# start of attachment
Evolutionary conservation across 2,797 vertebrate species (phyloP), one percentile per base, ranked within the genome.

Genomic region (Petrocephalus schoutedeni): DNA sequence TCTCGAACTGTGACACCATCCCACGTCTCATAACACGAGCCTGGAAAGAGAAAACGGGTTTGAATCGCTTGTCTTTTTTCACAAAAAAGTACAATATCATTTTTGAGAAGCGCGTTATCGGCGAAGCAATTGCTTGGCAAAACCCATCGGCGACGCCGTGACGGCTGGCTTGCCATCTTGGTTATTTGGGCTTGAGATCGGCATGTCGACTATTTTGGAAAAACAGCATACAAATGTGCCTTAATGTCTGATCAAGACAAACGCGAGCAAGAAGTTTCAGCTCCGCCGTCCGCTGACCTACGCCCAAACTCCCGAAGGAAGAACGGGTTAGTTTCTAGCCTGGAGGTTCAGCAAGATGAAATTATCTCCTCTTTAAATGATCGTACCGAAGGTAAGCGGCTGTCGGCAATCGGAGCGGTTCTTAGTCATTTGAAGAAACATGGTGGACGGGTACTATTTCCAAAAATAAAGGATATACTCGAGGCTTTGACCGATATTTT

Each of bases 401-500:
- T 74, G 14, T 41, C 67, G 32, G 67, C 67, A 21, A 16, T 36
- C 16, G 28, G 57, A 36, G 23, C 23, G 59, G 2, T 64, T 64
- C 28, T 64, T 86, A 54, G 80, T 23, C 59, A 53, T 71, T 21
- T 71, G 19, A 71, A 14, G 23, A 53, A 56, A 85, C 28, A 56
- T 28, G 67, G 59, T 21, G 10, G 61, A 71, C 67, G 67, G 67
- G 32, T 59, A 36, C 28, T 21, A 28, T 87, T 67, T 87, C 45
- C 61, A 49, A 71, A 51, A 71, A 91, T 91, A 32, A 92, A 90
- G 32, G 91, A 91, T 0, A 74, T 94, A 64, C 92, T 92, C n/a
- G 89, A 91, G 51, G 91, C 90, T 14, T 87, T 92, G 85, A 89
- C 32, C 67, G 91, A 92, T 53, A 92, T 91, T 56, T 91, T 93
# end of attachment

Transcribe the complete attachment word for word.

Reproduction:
Evolutionary conservation across 2,797 vertebrate species (phyloP), one percentile per base, ranked within the genome.

Genomic region (Petrocephalus schoutedeni): DNA sequence TCTCGAACTGTGACACCATCCCACGTCTCATAACACGAGCCTGGAAAGAGAAAACGGGTTTGAATCGCTTGTCTTTTTTCACAAAAAAGTACAATATCATTTTTGAGAAGCGCGTTATCGGCGAAGCAATTGCTTGGCAAAACCCATCGGCGACGCCGTGACGGCTGGCTTGCCATCTTGGTTATTTGGGCTTGAGATCGGCATGTCGACTATTTTGGAAAAACAGCATACAAATGTGCCTTAATGTCTGATCAAGACAAACGCGAGCAAGAAGTTTCAGCTCCGCCGTCCGCTGACCTACGCCCAAACTCCCGAAGGAAGAACGGGTTAGTTTCTAGCCTGGAGGTTCAGCAAGATGAAATTATCTCCTCTTTAAATGATCGTACCGAAGGTAAGCGGCTGTCGGCAATCGGAGCGGTTCTTAGTCATTTGAAGAAACATGGTGGACGGGTACTATTTCCAAAAATAAAGGATATACTCGAGGCTTTGACCGATATTTT

Each of bases 401-500:
- T 74, G 14, T 41, C 67, G 32, G 67, C 67, A 21, A 16, T 36
- C 16, G 28, G 57, A 36, G 23, C 23, G 59, G 2, T 64, T 64
- C 28, T 64, T 86, A 54, G 80, T 23, C 59, A 53, T 71, T 21
- T 71, G 19, A 71, A 14, G 23, A 53, A 56, A 85, C 28, A 56
- T 28, G 67, G 59, T 21, G 10, G 61, A 71, C 67, G 67, G 67
- G 32, T 59, A 36, C 28, T 21, A 28, T 87, T 67, T 87, C 45
- C 61, A 49, A 71, A 51, A 71, A 91, T 91, A 32, A 92, A 90
- G 32, G 91, A 91, T 0, A 74, T 94, A 64, C 92, T 92, C n/a
- G 89, A 91, G 51, G 91, C 90, T 14, T 87, T 92, G 85, A 89
- C 32, C 67, G 91, A 92, T 53, A 92, T 91, T 56, T 91, T 93